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Opinion

Big Tech and COVID-19 are fueling networked authoritarianism

Growing border industrial complex means that borders will be everywhere and nowhere

| Southeast Asia
A poster simulating facial recognition software in Beijing: facial recognition technology will allow borders to expand beyond points of entry.   © Reuters

Lizzie O'Shea is a human rights lawyer. She is author of "Future Histories: What Ada Lovelace, Tom Paine, and the Paris Commune Can Teach Us about Digital Technology."

One of the central themes of our COVID-19 world has been the fortification of borders in the name of containing the virus, further solidifying the nexus between the tech industry and government.

As borders in the digital century have become more dependent on bytes and servers than bricks and mortar, this phenomenon is both in plain sight and invisible.

While migrants and refugees are the ones being experimented on, we all need to start paying attention because the lessons learned by those in power will likely be applied to all of us. What we are now witnessing is the growing capacity for networked authoritarianism.

The social and political crisis generated by COVID-19 has highlighted the huge influence that the movement of people across borders has on our economy and society. Canceled international holidays are the most obvious, but tourism is only one aspect. The clamp down on travel has demonstrated how vast sections of our population rely on the capacity to migrate for work.

Asian economies in particular are deeply dependent on this free movement of workers. India has the highest incoming flow of remittances in the world, followed by China. The pandemic has generated significant problems for these migrant workers -- and those who rely on them -- in myriad ways.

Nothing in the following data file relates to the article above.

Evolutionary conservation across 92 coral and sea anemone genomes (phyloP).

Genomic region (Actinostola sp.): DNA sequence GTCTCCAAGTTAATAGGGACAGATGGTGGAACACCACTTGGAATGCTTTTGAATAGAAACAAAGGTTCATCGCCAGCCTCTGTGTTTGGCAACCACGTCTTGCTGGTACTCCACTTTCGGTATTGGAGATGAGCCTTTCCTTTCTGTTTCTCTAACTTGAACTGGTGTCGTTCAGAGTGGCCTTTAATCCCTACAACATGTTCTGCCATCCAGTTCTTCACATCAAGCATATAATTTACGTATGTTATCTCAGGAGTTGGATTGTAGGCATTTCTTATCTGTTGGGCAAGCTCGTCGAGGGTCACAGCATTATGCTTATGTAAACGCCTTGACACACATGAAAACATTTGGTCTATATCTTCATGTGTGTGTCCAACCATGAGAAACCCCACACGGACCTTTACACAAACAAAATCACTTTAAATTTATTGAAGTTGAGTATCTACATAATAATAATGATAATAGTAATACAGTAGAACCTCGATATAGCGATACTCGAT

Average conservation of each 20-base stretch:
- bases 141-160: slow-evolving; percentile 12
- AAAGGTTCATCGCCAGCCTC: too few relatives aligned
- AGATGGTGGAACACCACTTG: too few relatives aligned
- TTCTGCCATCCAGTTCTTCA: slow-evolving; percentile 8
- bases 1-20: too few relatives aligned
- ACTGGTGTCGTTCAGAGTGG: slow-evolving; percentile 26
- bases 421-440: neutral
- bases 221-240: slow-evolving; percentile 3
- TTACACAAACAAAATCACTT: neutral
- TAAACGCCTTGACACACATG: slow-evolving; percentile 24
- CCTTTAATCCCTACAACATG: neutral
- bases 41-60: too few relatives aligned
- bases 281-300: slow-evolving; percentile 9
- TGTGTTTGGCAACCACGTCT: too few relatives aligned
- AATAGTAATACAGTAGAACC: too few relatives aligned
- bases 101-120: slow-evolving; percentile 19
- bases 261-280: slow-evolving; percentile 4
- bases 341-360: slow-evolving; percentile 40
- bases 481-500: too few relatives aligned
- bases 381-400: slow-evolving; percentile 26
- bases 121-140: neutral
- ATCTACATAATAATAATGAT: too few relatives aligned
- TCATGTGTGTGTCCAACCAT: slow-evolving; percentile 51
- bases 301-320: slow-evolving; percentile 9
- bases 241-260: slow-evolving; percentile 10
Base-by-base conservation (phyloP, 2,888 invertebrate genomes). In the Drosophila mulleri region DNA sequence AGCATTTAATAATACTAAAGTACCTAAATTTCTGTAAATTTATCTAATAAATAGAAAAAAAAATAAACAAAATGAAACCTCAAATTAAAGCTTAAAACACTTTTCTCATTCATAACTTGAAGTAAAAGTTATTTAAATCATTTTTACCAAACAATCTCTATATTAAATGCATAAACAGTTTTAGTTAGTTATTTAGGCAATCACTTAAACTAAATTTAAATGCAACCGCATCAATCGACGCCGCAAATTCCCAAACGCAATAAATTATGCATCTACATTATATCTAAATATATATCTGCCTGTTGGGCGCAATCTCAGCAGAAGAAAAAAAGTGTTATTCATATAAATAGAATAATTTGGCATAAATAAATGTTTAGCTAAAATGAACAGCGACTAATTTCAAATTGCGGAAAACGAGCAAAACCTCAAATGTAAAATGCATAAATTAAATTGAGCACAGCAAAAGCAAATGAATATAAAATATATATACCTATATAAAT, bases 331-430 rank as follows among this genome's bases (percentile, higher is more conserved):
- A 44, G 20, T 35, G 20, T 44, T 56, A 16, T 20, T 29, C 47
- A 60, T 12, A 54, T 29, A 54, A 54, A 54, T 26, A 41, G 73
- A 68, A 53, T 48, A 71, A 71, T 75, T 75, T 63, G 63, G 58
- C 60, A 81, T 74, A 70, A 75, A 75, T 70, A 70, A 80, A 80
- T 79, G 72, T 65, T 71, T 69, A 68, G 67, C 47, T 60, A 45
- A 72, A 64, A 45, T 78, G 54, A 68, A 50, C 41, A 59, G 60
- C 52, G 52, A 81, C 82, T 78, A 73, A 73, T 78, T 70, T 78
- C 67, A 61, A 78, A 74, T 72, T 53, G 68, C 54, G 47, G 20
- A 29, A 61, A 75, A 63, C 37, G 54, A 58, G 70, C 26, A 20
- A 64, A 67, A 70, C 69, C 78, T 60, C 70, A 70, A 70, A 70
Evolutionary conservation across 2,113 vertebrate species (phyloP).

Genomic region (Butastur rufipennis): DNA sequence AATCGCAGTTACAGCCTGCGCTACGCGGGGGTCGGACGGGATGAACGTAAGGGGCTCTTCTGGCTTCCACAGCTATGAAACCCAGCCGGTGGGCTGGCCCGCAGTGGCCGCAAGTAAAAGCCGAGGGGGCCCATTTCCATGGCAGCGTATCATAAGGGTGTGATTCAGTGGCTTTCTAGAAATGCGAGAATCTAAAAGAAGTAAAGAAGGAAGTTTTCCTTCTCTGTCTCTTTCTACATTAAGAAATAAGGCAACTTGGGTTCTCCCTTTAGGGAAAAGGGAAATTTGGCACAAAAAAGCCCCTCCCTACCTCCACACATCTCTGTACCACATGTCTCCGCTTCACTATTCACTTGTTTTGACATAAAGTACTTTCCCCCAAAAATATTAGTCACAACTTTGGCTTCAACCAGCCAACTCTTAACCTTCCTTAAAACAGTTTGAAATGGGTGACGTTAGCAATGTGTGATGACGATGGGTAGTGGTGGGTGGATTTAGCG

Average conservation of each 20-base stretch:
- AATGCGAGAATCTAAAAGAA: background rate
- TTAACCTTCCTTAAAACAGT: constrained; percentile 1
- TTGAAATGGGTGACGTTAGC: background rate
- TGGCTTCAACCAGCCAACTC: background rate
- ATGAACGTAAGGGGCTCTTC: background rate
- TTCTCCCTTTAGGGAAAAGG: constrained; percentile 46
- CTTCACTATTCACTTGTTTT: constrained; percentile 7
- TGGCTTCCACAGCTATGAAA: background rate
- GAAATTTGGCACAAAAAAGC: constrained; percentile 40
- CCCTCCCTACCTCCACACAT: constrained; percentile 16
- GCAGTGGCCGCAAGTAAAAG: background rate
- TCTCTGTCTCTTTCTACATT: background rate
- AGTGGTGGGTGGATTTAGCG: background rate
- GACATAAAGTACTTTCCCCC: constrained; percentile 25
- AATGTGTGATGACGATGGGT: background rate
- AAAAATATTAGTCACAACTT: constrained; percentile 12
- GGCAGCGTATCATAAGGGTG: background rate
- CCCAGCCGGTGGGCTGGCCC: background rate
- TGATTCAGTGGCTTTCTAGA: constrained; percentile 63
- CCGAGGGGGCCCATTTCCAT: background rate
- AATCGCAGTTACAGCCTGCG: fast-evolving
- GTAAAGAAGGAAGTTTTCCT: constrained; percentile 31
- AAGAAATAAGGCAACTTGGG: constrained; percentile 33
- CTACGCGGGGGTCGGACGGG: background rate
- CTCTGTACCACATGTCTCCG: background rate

As refugees face growing difficulties, including being criminalized for political gain, governments are turning to the technology industry to help optimize policies of control and cruelty with respect to migration.

In the U.S., politicians have talked about building a smart wall along the border with Mexico using drones, sensors, and machine learning. Significant parts of the wall, perhaps the best known of U.S. President Donald Trump's policies, will in fact be largely invisible.

In Asia, industries such as biometrics are booming, with the 10-member Association of Southeast Asian Nations bloc among the fastest growing markets, particularly for use at borders.

Over time a two tier system could develop. For one class of travellers, crossing a border will involve an almost imperceptible exchange of biometric information. But for a vulnerable underclass, being forced to hand over biometric information will be just the start of a journey into a labyrinth of powerful bureaucracies.

Barely noticeable surveillance cameras that can track people's movements in real time using facial recognition technology will also allow borders to expand beyond points of entry. By sending an alert before a border crossing is even attempted, authorities will be able to channel migrants far from their physical borders to minimize the flows of "unchecked" persons.